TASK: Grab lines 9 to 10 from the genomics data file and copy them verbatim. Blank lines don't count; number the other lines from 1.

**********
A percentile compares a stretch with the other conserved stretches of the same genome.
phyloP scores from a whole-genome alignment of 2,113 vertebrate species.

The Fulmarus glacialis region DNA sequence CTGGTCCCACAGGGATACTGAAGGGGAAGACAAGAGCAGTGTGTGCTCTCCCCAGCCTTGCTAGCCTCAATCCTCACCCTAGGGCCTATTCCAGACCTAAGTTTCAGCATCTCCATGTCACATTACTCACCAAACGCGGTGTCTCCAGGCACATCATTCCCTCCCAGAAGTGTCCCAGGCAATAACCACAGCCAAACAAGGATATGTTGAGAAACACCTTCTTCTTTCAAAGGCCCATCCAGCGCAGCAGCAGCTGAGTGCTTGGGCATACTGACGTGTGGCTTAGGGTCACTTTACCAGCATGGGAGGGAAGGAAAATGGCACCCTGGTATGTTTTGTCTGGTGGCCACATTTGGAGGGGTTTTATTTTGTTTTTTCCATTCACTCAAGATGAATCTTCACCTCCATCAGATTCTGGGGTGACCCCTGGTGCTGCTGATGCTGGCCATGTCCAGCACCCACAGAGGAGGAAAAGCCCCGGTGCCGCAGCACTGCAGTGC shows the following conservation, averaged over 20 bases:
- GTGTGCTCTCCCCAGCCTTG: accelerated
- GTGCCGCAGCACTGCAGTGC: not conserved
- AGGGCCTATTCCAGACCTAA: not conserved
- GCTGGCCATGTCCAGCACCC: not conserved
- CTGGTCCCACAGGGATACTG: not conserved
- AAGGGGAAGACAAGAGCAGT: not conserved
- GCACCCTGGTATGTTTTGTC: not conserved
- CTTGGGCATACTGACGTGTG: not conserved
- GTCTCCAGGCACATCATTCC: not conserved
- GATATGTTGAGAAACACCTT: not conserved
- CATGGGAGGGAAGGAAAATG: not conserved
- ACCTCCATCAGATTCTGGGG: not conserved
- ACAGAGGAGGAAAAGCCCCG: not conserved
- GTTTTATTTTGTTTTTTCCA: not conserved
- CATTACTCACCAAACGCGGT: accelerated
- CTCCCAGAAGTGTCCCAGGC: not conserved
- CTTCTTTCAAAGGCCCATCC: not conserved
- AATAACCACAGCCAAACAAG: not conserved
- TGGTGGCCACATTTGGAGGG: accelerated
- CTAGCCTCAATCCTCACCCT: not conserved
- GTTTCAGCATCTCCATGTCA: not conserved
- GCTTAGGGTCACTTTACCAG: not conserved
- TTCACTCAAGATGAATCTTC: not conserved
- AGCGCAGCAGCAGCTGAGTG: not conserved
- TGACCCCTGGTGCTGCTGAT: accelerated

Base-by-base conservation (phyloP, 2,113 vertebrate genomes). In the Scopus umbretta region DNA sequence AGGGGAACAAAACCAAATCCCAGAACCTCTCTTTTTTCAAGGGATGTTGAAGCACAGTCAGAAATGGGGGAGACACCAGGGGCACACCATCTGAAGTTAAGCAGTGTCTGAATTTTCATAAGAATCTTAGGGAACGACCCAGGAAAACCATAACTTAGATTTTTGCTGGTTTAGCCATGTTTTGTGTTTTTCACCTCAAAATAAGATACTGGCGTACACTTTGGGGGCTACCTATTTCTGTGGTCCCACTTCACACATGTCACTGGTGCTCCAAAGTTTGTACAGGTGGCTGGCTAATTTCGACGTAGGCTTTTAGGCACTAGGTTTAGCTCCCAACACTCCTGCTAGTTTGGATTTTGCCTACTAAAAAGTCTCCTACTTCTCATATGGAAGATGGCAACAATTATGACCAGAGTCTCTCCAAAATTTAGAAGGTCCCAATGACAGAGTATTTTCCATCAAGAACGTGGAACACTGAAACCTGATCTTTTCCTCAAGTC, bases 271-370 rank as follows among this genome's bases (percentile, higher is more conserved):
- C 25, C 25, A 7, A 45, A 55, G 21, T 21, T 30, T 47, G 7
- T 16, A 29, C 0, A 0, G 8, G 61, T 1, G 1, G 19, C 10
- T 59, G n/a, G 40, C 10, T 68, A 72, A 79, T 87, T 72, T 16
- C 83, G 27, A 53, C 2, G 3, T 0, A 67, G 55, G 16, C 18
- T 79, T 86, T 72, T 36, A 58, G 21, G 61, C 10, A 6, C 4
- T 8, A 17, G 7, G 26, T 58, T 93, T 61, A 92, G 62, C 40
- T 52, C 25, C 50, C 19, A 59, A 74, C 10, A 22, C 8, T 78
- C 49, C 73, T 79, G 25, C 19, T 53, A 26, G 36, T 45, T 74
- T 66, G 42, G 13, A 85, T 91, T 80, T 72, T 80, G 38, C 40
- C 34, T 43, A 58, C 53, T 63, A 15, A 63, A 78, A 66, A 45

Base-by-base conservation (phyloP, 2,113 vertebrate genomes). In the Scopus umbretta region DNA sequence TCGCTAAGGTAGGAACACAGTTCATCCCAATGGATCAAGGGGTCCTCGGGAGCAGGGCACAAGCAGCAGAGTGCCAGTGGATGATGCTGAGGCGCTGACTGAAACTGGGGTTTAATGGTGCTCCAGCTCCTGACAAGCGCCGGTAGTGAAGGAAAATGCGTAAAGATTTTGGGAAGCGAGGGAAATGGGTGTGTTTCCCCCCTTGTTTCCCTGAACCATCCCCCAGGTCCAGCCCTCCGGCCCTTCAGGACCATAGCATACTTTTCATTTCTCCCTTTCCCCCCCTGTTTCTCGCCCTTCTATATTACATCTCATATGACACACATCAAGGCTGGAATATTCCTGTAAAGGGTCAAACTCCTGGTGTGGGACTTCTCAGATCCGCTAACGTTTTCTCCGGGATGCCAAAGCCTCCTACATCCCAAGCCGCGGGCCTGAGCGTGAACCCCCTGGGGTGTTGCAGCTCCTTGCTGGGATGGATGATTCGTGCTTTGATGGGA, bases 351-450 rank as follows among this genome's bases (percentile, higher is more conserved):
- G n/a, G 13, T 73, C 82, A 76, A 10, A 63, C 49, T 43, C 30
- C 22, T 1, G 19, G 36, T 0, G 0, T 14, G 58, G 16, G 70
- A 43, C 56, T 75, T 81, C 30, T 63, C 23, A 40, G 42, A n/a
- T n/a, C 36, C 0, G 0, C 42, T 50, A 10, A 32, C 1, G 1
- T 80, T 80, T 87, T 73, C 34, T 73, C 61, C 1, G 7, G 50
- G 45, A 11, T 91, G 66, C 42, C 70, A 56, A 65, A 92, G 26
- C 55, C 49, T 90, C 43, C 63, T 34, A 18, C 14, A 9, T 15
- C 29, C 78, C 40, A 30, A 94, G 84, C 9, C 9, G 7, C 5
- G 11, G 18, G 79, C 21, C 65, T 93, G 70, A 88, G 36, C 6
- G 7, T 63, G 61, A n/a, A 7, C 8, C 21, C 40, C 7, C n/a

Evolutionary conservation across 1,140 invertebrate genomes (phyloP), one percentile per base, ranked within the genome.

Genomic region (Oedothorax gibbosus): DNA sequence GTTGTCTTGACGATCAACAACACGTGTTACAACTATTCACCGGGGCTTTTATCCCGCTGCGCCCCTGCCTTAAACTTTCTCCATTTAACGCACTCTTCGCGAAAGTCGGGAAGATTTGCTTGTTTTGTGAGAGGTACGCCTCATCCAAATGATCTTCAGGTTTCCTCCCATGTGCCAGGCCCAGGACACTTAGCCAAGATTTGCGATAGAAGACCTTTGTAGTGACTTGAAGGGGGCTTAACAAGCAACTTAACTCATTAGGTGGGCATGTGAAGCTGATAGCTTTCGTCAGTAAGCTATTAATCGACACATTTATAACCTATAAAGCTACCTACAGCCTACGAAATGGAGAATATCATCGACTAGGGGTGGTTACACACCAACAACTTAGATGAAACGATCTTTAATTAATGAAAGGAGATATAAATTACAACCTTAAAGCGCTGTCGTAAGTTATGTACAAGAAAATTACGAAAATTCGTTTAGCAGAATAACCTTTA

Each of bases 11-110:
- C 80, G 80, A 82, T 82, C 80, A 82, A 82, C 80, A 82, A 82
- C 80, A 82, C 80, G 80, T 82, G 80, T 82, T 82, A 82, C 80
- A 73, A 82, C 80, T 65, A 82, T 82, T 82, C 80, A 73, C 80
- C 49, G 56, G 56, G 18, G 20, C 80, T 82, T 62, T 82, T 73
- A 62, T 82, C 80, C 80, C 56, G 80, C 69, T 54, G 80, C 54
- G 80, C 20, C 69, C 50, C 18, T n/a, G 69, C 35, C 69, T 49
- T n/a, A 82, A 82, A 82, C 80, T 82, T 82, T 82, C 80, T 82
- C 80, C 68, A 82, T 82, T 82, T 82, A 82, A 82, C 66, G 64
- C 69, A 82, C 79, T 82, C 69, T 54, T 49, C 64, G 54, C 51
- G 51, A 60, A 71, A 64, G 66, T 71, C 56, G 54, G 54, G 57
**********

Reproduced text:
- AAGGGGAAGACAAGAGCAGT: not conserved
- GCACCCTGGTATGTTTTGTC: not conserved